I never thought I would spend so much of my time and money setting up still-life worthy displays of flaky croissants and shiny fruit for people who are judging my science, and that of my colleagues. Yet that’s the expectation: At my university, and many others, students bring food to our thesis committee meetings and defenses, adding to the already sky-high pressure. My first taste of it came 5 years ago, for my first committee meeting. I prepared furiously. I meticulously proofread my written proposal and aligned all the figures. My slides all used the same font. I had even prepared some extra slides to address possible questions my judges might ask. Even so, I was sure the meeting was doomed—because I didn’t know how to make coffee.I believe I've heard of this tradition, but it wasn't a tradition where I went to graduate school and I'm really happy about that. Let's be clear - I'm not talking about providing food for a celebration after passing, we're talking about bringing food to a meeting where people will be judging your work product.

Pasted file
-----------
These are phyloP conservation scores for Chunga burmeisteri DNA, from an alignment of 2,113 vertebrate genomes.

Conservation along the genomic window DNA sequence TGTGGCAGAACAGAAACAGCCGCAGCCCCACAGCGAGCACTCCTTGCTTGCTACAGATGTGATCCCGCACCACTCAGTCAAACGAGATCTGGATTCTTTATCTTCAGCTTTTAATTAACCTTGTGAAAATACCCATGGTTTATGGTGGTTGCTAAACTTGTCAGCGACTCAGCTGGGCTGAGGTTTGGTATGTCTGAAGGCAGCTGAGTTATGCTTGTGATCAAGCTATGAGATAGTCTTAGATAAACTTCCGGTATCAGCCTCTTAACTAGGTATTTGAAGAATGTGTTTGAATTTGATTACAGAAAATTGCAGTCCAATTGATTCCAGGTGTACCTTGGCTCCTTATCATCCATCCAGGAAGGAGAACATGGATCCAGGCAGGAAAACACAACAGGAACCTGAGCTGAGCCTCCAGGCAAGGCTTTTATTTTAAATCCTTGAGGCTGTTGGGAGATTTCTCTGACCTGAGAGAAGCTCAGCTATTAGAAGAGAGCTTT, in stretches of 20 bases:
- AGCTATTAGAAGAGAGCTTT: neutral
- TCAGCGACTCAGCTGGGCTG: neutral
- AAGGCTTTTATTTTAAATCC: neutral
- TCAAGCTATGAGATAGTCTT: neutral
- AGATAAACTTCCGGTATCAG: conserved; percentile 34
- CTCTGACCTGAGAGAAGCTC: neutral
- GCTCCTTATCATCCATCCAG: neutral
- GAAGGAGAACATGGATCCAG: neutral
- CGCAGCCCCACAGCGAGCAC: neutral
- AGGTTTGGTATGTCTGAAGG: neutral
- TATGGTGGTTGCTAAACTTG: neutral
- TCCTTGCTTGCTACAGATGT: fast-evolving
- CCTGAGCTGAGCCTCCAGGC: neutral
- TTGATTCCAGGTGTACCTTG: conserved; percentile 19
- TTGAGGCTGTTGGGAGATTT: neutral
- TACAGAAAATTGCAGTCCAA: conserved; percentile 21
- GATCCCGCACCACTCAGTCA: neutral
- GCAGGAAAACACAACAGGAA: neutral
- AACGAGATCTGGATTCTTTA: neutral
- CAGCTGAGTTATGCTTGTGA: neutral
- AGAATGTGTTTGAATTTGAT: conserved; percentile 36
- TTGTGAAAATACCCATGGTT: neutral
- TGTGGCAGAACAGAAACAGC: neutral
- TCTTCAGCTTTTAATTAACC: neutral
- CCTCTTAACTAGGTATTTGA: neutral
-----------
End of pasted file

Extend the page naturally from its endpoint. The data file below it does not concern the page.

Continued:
It is absolutely absurd that schools would allow this tradition. Yes, it would be smart not to have irritated committee members by scheduling a long meeting right before lunch (or maybe it is! -ed.) Perhaps it would be even better to provide a warm drink for your committee members! Students shouldn't be pressured into spending their time providing snacks for their committee.
In the discussion on Twitter, it sounds like a number of graduate schools actively or passively discourage this practice. I think that's the right approach. Readers, tell me why I'm wrong.